Quote:1. I'm extremely sensitive to chemicals, as in synthetic chemicals in soaps, shampoos, etc.
Skin gets red and blotchy if I use soap or shampoo with SLS in it. Scalp burns with SLS.
Skin got itchy but not red or blotchy from DMSO.
2. I've also used DMSO infrequently over the years, and I have never noticed any of the side-effects you mentioned.
I've also never tasted the "garlic" or sulfur taste on the tongue even using 99% DMSO (topically).
3. Side-Effect Probability: Sick people can have no side-effects and healthy people can have side-effects. What matters is the probability of experiencing those side-effects. Supposedly Finasteride/Propecia/Anti-DHT hairloss drug has a probability of 1-5% for Erectile Dysfunction after using the medication.
If 100 people use Finasteride and only 5 get Erectile Dysfunction, there could be 95 people benefiting from the drug.
If a chemical helps people, why not use it? Especially if the risk of side effects is (x<1%).
4. I agree with you that side-effects need to be taken into consideration before taking any substance, but DMSO is benign. I'm assuming you're equally disturbed by Yohimbe, an extremely unsafe stimulant. I've used Yohimbe and almost had to call an ambulance my heart was racing so fast. And yet there are people who use Yohimbe recreationally or for weight loss or for anti-fatigue purposes.
5. DMSO treats at least one physical medical condition: Interstitial Cystitis (bladder)
I even saw pro-DMSO posters in my urologists office and this urologist is as mainstream as you can get.
Overall, I disagree with you that DMSO is unsafe for the majority of people.
Somo, I think with supplements, or drugs it is important to understand what the molecule is doing, instead of choosing to ingest something based on the manufactures alleged probability of side effects. Haidut is a good example here, as he has consistently lied to his potential customers not only about the side effect profile of DMSO, but by denying that side effects which had been reported to him by myself, had ever been reported by his customers.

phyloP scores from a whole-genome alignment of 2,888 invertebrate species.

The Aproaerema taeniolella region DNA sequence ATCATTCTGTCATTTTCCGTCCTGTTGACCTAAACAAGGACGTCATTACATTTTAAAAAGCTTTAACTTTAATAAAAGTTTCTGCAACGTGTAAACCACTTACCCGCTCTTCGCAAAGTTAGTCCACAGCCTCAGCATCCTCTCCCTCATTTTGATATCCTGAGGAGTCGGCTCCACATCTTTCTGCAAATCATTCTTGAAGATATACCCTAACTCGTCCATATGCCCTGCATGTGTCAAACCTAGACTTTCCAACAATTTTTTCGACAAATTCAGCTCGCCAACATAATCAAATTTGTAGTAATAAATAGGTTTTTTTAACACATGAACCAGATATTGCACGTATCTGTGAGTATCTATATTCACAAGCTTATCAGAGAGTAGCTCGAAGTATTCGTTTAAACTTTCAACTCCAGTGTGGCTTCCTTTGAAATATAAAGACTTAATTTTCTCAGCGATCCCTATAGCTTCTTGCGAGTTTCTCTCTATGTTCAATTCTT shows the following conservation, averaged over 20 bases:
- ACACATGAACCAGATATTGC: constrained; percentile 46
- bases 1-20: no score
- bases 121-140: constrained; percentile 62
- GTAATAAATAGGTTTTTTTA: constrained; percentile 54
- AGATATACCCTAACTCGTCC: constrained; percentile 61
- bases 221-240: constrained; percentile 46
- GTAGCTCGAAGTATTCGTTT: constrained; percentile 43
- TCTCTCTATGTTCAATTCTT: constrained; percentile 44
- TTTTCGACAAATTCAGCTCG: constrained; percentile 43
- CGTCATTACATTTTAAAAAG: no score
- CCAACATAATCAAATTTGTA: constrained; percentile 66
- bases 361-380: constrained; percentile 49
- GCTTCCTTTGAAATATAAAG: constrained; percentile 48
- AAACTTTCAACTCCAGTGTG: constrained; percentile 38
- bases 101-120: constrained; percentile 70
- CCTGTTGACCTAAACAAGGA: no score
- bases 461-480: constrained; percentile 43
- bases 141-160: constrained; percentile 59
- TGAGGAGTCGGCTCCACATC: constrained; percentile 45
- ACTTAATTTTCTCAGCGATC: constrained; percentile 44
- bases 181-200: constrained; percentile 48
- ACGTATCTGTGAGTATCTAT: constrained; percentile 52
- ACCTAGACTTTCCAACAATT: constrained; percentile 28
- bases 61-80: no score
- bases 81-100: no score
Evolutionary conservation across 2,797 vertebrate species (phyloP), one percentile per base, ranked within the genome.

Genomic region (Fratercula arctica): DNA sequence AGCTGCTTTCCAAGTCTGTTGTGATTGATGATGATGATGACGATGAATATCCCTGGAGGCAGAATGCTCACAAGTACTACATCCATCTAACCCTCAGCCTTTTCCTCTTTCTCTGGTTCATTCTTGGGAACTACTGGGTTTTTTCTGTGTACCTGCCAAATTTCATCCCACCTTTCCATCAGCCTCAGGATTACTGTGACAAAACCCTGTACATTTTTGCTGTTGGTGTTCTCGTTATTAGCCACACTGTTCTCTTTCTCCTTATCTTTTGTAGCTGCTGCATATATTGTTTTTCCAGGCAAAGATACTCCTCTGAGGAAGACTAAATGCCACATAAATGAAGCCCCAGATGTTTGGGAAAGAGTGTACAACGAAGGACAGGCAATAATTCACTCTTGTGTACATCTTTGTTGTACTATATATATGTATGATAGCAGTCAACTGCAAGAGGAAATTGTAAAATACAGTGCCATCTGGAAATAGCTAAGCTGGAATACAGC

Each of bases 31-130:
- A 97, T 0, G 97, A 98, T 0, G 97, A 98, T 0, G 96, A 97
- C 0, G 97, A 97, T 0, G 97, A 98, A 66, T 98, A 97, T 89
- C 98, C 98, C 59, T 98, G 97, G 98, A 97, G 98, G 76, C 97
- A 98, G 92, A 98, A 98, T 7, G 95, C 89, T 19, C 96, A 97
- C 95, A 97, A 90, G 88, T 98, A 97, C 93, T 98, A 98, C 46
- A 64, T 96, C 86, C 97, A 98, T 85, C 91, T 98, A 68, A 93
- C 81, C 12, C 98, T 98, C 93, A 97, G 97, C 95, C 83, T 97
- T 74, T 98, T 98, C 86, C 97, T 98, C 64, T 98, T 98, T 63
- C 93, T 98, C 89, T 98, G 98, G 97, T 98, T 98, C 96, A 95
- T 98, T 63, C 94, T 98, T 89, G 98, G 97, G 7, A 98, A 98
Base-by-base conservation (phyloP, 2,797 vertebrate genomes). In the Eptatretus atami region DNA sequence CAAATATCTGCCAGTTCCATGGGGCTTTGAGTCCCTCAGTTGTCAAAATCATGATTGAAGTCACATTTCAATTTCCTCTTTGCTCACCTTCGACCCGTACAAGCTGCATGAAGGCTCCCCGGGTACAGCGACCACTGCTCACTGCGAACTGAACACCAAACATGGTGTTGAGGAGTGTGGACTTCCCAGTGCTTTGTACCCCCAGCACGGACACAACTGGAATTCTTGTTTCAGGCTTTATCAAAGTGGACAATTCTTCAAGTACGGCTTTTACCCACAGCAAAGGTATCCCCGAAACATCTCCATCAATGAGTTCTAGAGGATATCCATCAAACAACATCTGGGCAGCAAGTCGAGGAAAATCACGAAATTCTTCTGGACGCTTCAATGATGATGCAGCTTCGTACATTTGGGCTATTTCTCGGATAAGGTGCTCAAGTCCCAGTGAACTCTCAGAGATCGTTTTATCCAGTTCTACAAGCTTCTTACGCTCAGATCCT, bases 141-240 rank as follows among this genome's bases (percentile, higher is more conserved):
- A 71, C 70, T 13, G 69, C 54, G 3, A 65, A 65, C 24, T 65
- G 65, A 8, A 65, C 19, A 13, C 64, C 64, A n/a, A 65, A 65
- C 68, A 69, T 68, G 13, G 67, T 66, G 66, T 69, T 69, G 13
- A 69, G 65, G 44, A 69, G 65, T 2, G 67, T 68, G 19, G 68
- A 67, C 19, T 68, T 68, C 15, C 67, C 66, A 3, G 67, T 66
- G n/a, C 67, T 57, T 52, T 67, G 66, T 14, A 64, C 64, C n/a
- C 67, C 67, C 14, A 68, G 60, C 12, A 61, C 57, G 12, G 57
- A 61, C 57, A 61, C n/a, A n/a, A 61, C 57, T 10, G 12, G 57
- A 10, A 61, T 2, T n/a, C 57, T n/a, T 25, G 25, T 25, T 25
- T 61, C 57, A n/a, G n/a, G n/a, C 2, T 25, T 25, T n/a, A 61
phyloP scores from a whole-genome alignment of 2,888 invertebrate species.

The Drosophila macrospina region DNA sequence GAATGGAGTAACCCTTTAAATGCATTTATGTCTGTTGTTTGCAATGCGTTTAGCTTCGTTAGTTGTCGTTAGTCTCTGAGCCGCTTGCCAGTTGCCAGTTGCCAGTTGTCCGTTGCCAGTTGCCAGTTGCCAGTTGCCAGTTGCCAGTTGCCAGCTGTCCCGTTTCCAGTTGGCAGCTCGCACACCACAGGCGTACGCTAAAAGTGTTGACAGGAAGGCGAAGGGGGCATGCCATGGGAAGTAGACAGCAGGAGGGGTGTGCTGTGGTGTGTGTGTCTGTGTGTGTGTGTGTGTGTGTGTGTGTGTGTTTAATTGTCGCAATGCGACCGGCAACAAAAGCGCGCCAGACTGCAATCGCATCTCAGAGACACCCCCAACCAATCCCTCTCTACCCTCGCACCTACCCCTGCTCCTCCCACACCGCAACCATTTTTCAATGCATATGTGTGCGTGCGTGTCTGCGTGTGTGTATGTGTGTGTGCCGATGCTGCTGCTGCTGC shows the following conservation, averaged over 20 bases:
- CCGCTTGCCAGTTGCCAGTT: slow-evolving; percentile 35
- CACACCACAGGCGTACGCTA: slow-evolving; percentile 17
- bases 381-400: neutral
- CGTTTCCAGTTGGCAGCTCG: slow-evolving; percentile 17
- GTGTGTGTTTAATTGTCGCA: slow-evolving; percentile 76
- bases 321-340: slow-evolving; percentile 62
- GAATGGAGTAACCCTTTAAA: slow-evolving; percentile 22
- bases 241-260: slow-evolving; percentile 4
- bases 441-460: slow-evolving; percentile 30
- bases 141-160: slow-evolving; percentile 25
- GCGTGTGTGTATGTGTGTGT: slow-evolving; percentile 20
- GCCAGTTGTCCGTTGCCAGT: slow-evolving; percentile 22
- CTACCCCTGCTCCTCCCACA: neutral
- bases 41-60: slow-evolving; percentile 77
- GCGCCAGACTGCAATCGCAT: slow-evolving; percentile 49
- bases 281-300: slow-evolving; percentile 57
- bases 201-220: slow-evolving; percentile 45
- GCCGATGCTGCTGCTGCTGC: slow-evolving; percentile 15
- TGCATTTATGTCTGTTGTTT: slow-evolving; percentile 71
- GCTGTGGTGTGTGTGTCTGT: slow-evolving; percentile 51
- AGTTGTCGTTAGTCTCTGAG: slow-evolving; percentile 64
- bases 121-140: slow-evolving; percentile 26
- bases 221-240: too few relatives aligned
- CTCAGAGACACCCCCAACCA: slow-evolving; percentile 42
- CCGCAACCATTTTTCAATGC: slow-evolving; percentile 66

Ray Peat has explained that DMSO exerts negative metabolic effects and therefore should not be used for any prolonged duration. In the context of the Ray Peat community, people are attempting to increase their metabolic rates. Therefore, when a compound is found to lower body temperature, raise nitric oxide and histamine, and has the end result of overexciting cells leading to their premature deaths; this is not a compound that I think should be considered helpful or a good idea to experiment with.
You are correct in your assessment that I would not recommend "Yohimbe". I agree with Ray Peat's general stance regarding supplements which I think is well illustrated here:
"Because the quality of commercial nutritional supplements is dangerously low, the only supplement I generally advocate is vitamin E, and that should be used sparingly. Occasionally, I will suggest limited use of other supplements, but it is far safer in general to use real foods, and to exclude foods which are poor in nutrients. Magnesium is typically deficient in hypothyroidism, and the safest way to get it is by using orange juice and meats, and by using epsom salts baths;" (http://www.thyroid-info.com/articles/ray-peat.htm
The FDA may claim that DMSO treats Interstitial Cystitis, but in the Ray Peat community people generally don't subscribe to the pharmaceutical industry's theory of treating each symptom with a different drug or surgical intervention. Certainly, I subscribe to the idea that it is the metabolic rate which determines how fast we heal, and what types of diseases or aging we are susceptible to, and that is a mistake to treat specific problems like Interstitial Cystitis, instead of addressing the overall metabolic rate. Even Haidut has previously debunked the FDA here:
"The FDA has maintained for years that glyphosate is safe but has refused to test food samples for its presence. When public pressure for testing intensified the FDA finally started some tests in 2017 but the process was immediately tested by evidence that a top EPA official involved in the testing was openly collaborating with Monsanto and trying to derail the tests or skew their results. Well, it appears that the FDA is always part of the scam. As the article below shows, while the tests on "official food samples" performed by the FDA did not find any glyphosate, FDA's own scientists conducted their own tests on their own food they commonly eat and found glyphosate
levels exceeding multiple times the allowed limits in every food they tested
. Keep in mind that even the allowed limits are known to cause cancer in lab animals, but at the levels found in common foods as reported by these scientists the glyphosate's effects are probably going to manifest in a matter of months instead of years." (https://raypeatforum.com/community/threa...ted.23875/